E44 -- De infinitis curvis eiusdem generis seu methodus inveniendi aequationes pro infinitis curvis eiusdem generis
(On infinite(ly many) curves of the same type, that is, a method of finding equations for infinite(ly many) curves of the same type)
It was probably presented to
the St. Petersburg Academy before July 12, 1734.
Originally published in Commentarii academiae scientiarum Petropolitanae 7, 1740, pp. 174-189
Opera Omnia: Series 1, Volume 22, pp. 36 - 56
- Reprinted in Comment. acad. sc. Petrop. 7, ed. nova, Bononiae 1748, pp. 161-179 [E44a]
- Original publication: E044 (in the Commentarii)
- Ian Bruce has made both a
translation and transcription of E44 available at his page
Mathematical Works of the 17th Century.
- The Euler Archive attempts to monitor current scholarship for articles and books that may be of interest to Euler Scholars. Selected references we have found that discuss or cite E44 include:
- Deakin Mab., “Euler invention of integral-transforms.” Archive for History of Exact Sciences, 33 (4), pp. 307-319 (1985).
- Ferraro G., “Differentials and differential coefficients in the Eulerian foundations of the calculus.” Historia Mathematica, 31 (1), pp. 34-61 (Feb 2004).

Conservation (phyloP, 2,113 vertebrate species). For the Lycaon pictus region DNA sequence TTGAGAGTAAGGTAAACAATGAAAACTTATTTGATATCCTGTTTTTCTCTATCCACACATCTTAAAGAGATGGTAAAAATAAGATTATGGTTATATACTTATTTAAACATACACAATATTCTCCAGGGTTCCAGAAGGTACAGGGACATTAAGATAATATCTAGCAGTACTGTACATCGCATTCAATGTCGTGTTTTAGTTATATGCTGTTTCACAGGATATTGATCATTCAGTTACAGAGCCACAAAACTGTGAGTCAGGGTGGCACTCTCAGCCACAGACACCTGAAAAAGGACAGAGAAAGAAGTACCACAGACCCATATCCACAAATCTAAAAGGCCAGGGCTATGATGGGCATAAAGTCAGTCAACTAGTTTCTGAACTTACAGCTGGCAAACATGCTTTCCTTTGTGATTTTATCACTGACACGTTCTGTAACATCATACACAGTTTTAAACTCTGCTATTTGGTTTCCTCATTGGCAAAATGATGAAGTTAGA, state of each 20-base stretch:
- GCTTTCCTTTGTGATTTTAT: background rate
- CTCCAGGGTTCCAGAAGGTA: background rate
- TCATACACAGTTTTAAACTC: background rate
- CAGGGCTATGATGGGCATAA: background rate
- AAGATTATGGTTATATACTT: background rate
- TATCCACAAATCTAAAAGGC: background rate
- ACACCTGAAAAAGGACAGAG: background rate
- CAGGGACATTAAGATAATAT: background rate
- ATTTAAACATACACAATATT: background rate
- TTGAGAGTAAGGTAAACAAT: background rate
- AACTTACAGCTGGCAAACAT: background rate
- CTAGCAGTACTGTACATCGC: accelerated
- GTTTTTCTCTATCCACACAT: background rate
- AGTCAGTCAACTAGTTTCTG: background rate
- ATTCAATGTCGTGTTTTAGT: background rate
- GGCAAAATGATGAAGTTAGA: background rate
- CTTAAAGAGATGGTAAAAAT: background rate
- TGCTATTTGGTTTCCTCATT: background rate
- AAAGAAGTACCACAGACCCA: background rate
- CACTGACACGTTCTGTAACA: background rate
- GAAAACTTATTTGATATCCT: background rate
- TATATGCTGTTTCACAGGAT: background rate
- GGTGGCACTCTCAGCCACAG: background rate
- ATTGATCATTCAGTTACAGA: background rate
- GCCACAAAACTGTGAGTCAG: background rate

- Fraser C., “Lagrange, J. L. changing approach to the foundations of the calculus of variations.” Archive for History of Exact Sciences, 32 (2), pp. 151-191 (1985).
- Fraser CG., “The calculus as algebraic analysis - some observations on mathematical-analysis in the 18th-century.” Archive for History of Exact Sciences, 39 (4), pp. 317-335 (1989).
- Greenberg JL., “Fontaine, Alexis Fluxio-differential method and the origins of the calculus of several-variables.” Annals of Science, 38 (3), pp. 251-290 (1981).
- Katz VJ., “The calculus of the trigonometric functions.” Historia Mathematica, 14 (4), pp. 311-324 (Nov 1987).
- Samelson H., “Differential forms, the early days; or the stories of Deahna's theorem and Volterra's theorem.” American Mathematical Monthly, 108 (6), pp. 522-530 (Jun-Jul 2001).
- Sandifer E., "Mixed partial derivatives." How Euler Did It. (Published online
by the MAA.)
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